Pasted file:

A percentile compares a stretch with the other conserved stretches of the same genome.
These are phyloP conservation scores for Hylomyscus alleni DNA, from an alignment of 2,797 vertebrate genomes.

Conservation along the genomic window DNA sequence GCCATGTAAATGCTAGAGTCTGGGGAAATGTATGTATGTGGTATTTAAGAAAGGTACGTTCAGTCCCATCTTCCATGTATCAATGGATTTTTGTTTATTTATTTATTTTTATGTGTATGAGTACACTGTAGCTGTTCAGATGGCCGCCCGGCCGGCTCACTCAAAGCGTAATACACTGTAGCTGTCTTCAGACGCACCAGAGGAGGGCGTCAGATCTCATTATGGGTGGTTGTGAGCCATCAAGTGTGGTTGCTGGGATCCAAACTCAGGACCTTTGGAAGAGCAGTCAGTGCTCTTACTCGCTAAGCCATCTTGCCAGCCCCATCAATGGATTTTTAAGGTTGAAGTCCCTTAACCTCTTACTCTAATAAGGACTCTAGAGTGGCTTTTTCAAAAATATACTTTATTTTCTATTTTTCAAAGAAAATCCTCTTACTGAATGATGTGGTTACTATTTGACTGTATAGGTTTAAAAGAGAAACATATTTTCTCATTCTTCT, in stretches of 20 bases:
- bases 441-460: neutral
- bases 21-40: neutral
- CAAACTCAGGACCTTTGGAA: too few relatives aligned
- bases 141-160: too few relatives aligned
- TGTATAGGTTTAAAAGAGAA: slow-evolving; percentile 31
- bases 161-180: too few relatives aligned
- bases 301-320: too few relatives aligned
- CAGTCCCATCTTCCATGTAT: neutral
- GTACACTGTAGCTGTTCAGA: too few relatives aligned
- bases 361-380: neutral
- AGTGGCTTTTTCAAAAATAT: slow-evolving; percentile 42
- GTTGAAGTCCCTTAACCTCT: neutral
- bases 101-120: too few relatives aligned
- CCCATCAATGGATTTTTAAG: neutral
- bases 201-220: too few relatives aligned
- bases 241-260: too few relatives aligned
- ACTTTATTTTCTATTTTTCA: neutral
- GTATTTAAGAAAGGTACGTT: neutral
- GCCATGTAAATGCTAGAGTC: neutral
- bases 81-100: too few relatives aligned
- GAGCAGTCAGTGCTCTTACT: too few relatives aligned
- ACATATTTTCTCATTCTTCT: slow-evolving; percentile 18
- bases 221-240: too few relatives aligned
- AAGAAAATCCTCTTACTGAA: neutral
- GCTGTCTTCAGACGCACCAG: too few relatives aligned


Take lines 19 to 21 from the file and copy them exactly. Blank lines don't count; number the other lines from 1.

- bases 241-260: too few relatives aligned
- ACTTTATTTTCTATTTTTCA: neutral
- GTATTTAAGAAAGGTACGTT: neutral